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Roll The Dice, Take A Chance, The Big Day Is Here: A Review of Chance The Rapper's Newest Project

"And we back," states Chicago's prodigal son, Chance the Rapper, on the intro to his fourth project. The highly anticipated project follows his Grammy award winning project Coloring Book, but is a milestone in Chance's career. Known most for his free music, The Big Day is Chance's first for sale studio album, after a trifecta of free mix tapes. Known most notably for his hits No Problem and Coco Butter Kisses, and his close friendships with superstars Kanye West and Childish Gambino, the rapper is not shy to working in the big leagues, and this album only furthers his reach into the A-List pool. Recruiting acts from Megan Thee Stallion to John Witherspoon and Shawn Mendes to Lil Durk, Chance lines this album with nothing short of a star studded cast of vocal talents. This album, themed around one of the most important, most exciting days in Chance's life, is also one of his most diverse, and explorative projects. This album is a joyous waltz, not as a victory lap, but as a glistening warmup to a new Chance, one that we haven't necessarily seen before.


Chance The Rapper has never been shy of exploring new sounds, and changing his style, and the The Big Day is nothing but proof of that. If one were to describe the sound of the album in one word, the best would simply be celebration. Chance recruits his long time gang of producers and instrumentalists, The Social Experiment, more formally known as SOX to deliver an array of sounds, from the uplifting and Coloring Book-esque synths and samples of the intro track All Day Long, along with the guest appearances of names such as Timbaland and Trapmoneybenny (see In My Feelings by Drake). A stand out track is Hot Shower featuring DaBaby and MadeinTYO lights up the first half of the album with a gritty trap sound. 5 Year Plan gives us a glimpse that many older fans of Chance miss, an emotionally produced track. And finally the last track, Zanies and Fools, ending the album on the same upbeat note that the album started with, full of hollow drums and uplifting back ground vocals that bring Chance back to the same, kiddish, fun loving Lil Chano from 79th that we met years ago. On our Intersect rating scale of 1-10, the sound receives a 10/10.


Chance the Rapper has branched out, and evolved from the young, hungry, hot prospect he was on his debut mixtape 10 Day. He has most certainly grown into a newer artist, and quite possibly even out grown "The Rapper". The album's predecessor Coloring Book, debuted a more sing-songy Chance, that has only grown since then. Chance's rapping on this one is definitely not that of fan favorite Acid Rap and it translates. A few hard hitting introspective songs are sprinkled throughout the album, but it seems that Chance more often than not opted for a simpler, radio/pop flow. This caused a certain incoherence throughout the album, and while the theme of celebration is very clear, the story and details lack throughout. In some places it seems as if the production carries the lyrics, and lacks the perfect complementing between the two. With that being said, he doesn't leave us high and dry with emotional tracks like 5 Year Plan and Sun Come Down. These tracks show off Chance's storytelling ability, and some of the emotion that we've missed in the past. These tracks show the raw Chance from Acid Rap just all grown up and mature. On our Intersect 1-10 Rating scale the rapping receives a 7.8/10.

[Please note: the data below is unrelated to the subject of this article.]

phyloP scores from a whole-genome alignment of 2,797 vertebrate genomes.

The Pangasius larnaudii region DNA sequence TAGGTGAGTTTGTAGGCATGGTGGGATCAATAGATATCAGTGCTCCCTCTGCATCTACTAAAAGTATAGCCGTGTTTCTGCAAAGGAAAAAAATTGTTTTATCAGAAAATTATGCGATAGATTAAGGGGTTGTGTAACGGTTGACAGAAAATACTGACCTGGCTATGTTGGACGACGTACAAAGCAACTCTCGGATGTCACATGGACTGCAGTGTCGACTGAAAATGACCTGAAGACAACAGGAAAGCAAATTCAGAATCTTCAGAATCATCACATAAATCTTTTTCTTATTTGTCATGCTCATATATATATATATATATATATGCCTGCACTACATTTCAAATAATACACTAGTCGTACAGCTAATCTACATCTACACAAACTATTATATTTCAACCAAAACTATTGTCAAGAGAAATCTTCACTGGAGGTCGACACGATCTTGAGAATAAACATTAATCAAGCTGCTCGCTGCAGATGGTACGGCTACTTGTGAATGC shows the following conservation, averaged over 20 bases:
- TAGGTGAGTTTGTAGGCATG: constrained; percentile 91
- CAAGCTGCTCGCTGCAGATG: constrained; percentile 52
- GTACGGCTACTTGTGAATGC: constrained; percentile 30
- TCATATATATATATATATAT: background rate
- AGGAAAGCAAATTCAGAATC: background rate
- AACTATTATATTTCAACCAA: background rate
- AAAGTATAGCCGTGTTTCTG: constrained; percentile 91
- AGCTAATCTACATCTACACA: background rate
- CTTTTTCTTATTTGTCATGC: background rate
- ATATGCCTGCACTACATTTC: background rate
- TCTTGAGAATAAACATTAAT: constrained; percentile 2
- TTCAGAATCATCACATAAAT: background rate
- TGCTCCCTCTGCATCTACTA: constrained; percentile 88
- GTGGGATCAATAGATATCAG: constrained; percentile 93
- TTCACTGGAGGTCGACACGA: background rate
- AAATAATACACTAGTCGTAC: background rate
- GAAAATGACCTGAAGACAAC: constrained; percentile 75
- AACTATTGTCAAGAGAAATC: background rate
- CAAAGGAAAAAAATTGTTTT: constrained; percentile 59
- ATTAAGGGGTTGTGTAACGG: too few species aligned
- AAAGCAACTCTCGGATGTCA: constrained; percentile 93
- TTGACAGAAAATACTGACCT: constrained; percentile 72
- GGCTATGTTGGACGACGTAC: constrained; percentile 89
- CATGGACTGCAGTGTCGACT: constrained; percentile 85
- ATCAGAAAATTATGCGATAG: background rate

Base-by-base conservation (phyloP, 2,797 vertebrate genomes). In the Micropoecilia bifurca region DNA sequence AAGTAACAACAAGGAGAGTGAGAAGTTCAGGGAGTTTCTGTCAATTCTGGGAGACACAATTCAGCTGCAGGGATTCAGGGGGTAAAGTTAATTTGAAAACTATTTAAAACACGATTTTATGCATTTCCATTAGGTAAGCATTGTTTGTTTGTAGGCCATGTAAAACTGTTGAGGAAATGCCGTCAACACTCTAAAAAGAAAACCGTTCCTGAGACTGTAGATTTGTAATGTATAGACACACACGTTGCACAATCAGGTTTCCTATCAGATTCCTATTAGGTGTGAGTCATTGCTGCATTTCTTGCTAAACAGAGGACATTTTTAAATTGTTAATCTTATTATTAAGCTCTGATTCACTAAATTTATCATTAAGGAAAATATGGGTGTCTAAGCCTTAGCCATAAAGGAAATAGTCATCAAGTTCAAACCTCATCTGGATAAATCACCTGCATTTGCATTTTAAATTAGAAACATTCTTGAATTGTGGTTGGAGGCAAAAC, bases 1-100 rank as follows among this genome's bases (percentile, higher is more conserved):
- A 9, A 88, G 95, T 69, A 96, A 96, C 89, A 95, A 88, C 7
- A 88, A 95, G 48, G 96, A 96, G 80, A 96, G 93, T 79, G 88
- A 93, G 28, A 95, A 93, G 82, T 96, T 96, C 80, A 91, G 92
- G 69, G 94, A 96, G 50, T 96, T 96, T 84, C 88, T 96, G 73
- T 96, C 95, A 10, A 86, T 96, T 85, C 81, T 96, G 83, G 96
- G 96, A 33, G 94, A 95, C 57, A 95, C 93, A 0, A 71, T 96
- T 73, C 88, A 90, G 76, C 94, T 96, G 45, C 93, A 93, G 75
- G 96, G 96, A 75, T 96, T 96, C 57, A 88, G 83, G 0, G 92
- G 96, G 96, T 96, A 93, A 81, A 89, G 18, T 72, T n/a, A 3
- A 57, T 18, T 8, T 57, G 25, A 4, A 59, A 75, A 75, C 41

Chance The Rapper has rarely ever fallen short of producing art, and this album is nothing short of a Michael Angelo moment. Inspired by his marriage The Big Day is a vivid picture of his emotions, sporadic, full of happiness, love, and most importantly energy. Chance drew his inspiration from a high in his life, marrying his best friend, and his partner in crime. This served to create his longest length project to date. But why? Is this more artistic than Acid Rap? Some would argue no, some would argue definitely. Chance drew from all aspects of music to create this album, making a rainbow of sounds, stitched together almost haphazardly, but warmly, like a stitched quilt that your grandmother made. Similar to the album cover, there are gems sprinkled throughout the album. The skits help progress the album even when the coherency of the songs lack. But the most impressive part of the album art is not on the album at all. It's Chance's undeniable love for his wife, his bravado in the face of the media for changing his sound, and his ability to make joy out of others criticisms. He glittered and shined over all the noise and hate to create a moment, a moment he would freeze and put on record, so he could replay the magic of his big day forever and ever and ever. This only adds strength to the core of the album, not sacrificing his personal values, for the sake of sales. On our Intersect 1-10 Rating scale the art of the album receives a 9/10.


Eternal, Sun Come Down, 5 Year Plan, Ballin Flossin


All Day Long, Do you Remember, Hot Shower, Handsome, Slide Around

Overall, I would give this album a recommendation. While not the Chance the Rapper we expected, it was a fresh breath of newness, almost a splash of cold water to the face. Something new and exciting and different in an era where people are used to a monotonous sound. The average rating on our Intersect 1-10 for "The Big Day" is an 8.9/10. Listen to the album below.


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